A colour has three essential properties; hue, intensity and tone.

Hue: The precise definition of a colour is only possible by quoting its mathematical frequency of vibration. For instance Red is a vague term, for it may lean towards either scarlet or crimson. Fortunately artists do not need to describe their colours in words and, in industry, colour charts are used. The important thing for us is to be able to feel the subtle changes of hue that occur within a broad definition.

Intensity: The purity, brilliance or saturation of a colour, e.g. cadmium yellow-mid is a much more intense pigment than yellow ochre. For any given hue an infinite variation in intensity or purity is available and this property should not be confused with tone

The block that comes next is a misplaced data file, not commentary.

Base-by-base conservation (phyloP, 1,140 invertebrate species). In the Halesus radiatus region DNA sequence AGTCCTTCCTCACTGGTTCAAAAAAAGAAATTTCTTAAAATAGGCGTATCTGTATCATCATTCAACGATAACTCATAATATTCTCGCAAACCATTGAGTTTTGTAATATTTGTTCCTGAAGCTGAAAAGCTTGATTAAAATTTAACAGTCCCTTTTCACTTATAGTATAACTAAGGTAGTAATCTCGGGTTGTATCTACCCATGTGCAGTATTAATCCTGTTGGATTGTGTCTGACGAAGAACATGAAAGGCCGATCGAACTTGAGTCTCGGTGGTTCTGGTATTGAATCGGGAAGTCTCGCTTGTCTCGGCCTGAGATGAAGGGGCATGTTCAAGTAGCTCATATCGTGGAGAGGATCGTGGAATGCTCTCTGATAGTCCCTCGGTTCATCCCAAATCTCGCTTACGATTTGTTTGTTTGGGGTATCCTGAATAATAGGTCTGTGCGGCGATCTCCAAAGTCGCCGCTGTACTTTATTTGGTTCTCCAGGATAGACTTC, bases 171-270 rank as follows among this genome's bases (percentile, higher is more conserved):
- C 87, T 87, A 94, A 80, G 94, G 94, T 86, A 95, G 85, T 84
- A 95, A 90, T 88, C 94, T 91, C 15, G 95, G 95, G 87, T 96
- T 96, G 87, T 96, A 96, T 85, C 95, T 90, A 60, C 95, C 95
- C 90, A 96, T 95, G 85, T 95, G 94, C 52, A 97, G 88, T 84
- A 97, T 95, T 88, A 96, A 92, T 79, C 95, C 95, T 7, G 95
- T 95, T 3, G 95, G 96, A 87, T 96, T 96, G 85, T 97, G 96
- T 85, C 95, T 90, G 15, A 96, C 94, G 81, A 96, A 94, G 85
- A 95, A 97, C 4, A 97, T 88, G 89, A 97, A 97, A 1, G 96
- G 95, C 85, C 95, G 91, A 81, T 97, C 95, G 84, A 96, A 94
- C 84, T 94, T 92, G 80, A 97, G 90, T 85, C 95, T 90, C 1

Tone: The position of a hue on a scale between white and black.

It is important that we are able to differentiate between these three properties. Inability to do so is the prime reason why so many student works have flat, lifeless light passages and chalky, dead darks. One school of painting dodges the problem by advising that we always work in the middle tones, but when you compare the short tonal range between pigmentary white and black with the light of the sun and our darkest night, obviously we need to be able to use our pigments to maximum effect.

In fact these three properties are interdependent. Yellow is at maximum intensity in a high tone while violet is at saturation in a low tone. Colours at maximum intensity conform to a tonal scale as follows; White, Yellow, Orange, Green, Red, Blue, Violet and Black.

A few experiments with your most vivid pigments that conform to this tonal scale will show interesting results. At maximum brilliance and in correct tonal order any two can be used in vibrant harmony.